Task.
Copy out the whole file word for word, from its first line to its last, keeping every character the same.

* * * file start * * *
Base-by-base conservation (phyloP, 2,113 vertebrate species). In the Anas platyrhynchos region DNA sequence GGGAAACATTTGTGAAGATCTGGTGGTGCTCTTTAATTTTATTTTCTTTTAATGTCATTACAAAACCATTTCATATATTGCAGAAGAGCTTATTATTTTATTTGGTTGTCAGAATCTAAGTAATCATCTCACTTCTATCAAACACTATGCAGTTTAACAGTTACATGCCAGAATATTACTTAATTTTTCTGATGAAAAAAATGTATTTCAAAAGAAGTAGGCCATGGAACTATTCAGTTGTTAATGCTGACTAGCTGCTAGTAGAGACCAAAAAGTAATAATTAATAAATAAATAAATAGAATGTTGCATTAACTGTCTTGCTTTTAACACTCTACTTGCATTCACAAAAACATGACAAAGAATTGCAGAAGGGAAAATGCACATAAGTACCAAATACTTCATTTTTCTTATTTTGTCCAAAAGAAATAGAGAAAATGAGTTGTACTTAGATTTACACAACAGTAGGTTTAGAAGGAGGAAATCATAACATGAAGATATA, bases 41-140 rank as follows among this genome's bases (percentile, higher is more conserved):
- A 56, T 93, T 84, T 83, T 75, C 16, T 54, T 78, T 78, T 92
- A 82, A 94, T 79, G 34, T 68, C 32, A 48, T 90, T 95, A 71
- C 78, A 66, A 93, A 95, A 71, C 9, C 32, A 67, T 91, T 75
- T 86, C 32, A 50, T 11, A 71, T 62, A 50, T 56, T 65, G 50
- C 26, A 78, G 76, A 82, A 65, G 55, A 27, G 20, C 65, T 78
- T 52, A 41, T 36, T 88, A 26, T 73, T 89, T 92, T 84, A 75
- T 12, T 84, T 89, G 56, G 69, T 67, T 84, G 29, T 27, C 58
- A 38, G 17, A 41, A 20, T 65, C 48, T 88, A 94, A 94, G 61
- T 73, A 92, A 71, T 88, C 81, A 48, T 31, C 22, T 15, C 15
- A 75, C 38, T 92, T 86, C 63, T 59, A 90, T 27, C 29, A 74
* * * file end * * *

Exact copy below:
Base-by-base conservation (phyloP, 2,113 vertebrate species). In the Anas platyrhynchos region DNA sequence GGGAAACATTTGTGAAGATCTGGTGGTGCTCTTTAATTTTATTTTCTTTTAATGTCATTACAAAACCATTTCATATATTGCAGAAGAGCTTATTATTTTATTTGGTTGTCAGAATCTAAGTAATCATCTCACTTCTATCAAACACTATGCAGTTTAACAGTTACATGCCAGAATATTACTTAATTTTTCTGATGAAAAAAATGTATTTCAAAAGAAGTAGGCCATGGAACTATTCAGTTGTTAATGCTGACTAGCTGCTAGTAGAGACCAAAAAGTAATAATTAATAAATAAATAAATAGAATGTTGCATTAACTGTCTTGCTTTTAACACTCTACTTGCATTCACAAAAACATGACAAAGAATTGCAGAAGGGAAAATGCACATAAGTACCAAATACTTCATTTTTCTTATTTTGTCCAAAAGAAATAGAGAAAATGAGTTGTACTTAGATTTACACAACAGTAGGTTTAGAAGGAGGAAATCATAACATGAAGATATA, bases 41-140 rank as follows among this genome's bases (percentile, higher is more conserved):
- A 56, T 93, T 84, T 83, T 75, C 16, T 54, T 78, T 78, T 92
- A 82, A 94, T 79, G 34, T 68, C 32, A 48, T 90, T 95, A 71
- C 78, A 66, A 93, A 95, A 71, C 9, C 32, A 67, T 91, T 75
- T 86, C 32, A 50, T 11, A 71, T 62, A 50, T 56, T 65, G 50
- C 26, A 78, G 76, A 82, A 65, G 55, A 27, G 20, C 65, T 78
- T 52, A 41, T 36, T 88, A 26, T 73, T 89, T 92, T 84, A 75
- T 12, T 84, T 89, G 56, G 69, T 67, T 84, G 29, T 27, C 58
- A 38, G 17, A 41, A 20, T 65, C 48, T 88, A 94, A 94, G 61
- T 73, A 92, A 71, T 88, C 81, A 48, T 31, C 22, T 15, C 15
- A 75, C 38, T 92, T 86, C 63, T 59, A 90, T 27, C 29, A 74